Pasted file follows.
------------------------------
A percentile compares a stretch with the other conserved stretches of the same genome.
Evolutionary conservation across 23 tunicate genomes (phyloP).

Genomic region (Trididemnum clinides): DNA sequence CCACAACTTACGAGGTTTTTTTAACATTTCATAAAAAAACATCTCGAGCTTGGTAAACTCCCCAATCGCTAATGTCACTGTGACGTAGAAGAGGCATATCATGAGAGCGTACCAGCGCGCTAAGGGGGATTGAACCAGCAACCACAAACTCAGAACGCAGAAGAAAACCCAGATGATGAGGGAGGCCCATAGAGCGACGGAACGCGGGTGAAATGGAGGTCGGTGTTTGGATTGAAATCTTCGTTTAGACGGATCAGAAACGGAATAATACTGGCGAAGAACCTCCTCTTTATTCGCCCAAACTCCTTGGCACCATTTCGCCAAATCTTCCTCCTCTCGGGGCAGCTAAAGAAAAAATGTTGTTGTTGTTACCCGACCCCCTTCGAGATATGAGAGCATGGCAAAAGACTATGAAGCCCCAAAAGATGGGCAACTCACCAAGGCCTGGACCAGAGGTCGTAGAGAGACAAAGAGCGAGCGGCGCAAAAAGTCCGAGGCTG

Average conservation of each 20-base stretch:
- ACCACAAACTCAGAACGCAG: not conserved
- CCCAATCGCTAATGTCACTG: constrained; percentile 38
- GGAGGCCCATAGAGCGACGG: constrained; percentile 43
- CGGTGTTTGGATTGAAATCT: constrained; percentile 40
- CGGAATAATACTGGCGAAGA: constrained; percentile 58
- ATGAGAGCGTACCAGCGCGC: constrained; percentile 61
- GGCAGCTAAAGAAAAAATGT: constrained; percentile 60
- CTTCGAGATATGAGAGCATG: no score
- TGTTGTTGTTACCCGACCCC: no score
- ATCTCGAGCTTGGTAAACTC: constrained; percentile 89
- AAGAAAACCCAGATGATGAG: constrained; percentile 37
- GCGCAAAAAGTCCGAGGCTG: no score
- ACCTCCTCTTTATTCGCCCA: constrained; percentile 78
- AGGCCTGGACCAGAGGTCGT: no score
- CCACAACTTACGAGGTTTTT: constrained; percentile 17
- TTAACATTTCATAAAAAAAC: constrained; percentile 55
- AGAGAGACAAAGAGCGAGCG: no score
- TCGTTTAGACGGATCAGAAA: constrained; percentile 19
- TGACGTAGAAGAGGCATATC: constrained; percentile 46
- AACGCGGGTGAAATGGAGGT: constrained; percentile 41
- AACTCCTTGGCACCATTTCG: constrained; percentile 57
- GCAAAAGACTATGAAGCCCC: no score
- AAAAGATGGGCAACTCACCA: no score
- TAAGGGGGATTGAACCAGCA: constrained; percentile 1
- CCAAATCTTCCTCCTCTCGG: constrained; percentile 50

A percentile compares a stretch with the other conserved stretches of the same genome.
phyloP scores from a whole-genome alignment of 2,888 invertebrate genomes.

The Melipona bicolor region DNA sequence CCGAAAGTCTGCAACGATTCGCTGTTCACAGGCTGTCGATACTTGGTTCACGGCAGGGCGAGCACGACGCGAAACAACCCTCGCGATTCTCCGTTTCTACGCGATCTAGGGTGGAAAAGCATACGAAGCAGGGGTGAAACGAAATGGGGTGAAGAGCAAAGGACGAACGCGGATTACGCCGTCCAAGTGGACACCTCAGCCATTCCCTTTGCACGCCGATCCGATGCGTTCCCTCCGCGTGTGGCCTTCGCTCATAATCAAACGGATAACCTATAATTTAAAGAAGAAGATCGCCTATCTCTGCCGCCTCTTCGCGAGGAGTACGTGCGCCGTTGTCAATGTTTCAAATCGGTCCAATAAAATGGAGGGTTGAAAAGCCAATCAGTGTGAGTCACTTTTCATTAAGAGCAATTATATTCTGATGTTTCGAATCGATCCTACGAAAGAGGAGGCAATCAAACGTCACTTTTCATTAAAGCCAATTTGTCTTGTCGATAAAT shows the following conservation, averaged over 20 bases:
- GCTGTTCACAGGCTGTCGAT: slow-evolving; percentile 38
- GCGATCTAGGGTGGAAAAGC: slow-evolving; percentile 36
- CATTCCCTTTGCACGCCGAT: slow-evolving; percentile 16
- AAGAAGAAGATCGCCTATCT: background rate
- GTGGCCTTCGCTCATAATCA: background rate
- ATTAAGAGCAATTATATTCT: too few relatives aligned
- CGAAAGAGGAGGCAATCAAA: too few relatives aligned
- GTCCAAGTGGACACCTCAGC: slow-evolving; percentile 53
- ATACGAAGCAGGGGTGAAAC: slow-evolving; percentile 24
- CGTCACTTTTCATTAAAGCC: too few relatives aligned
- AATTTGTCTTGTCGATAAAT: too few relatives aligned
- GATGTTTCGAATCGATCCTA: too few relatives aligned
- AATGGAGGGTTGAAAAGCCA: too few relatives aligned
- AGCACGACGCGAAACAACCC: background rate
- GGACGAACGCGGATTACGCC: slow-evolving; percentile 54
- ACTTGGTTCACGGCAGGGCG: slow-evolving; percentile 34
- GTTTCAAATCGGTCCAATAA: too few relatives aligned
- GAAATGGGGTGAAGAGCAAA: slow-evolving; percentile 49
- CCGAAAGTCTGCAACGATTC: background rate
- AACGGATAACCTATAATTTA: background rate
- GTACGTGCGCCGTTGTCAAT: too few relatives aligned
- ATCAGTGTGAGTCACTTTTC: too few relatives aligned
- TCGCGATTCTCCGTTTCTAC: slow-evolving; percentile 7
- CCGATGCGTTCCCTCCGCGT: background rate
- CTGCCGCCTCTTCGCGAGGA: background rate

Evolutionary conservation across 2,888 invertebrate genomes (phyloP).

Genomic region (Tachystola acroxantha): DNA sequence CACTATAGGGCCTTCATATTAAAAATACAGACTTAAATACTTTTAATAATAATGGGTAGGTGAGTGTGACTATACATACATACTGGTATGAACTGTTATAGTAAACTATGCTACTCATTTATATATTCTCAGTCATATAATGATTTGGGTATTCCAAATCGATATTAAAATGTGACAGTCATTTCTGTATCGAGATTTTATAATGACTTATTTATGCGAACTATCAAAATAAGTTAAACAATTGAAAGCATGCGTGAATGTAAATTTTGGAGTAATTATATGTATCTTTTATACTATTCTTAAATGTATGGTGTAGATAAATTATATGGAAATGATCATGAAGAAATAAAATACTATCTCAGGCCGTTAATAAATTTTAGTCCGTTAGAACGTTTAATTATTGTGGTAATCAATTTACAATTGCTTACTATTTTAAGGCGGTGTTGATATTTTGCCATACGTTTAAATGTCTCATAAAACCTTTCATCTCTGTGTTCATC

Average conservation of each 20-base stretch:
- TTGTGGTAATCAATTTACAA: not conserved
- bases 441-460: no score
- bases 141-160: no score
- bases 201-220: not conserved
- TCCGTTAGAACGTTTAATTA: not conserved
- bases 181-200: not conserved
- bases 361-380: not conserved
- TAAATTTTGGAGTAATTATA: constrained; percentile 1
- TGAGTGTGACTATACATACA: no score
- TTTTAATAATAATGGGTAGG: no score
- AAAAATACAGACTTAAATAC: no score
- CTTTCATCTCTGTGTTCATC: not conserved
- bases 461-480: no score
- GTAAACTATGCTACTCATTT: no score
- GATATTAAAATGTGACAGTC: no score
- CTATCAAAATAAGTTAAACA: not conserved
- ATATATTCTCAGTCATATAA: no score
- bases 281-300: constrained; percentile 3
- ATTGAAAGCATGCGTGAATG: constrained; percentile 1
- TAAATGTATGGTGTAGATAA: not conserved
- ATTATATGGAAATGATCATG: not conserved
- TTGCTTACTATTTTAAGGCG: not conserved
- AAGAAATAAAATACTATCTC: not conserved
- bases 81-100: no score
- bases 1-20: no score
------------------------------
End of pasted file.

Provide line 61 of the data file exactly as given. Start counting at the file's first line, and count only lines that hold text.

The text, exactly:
- TTGTGGTAATCAATTTACAA: not conserved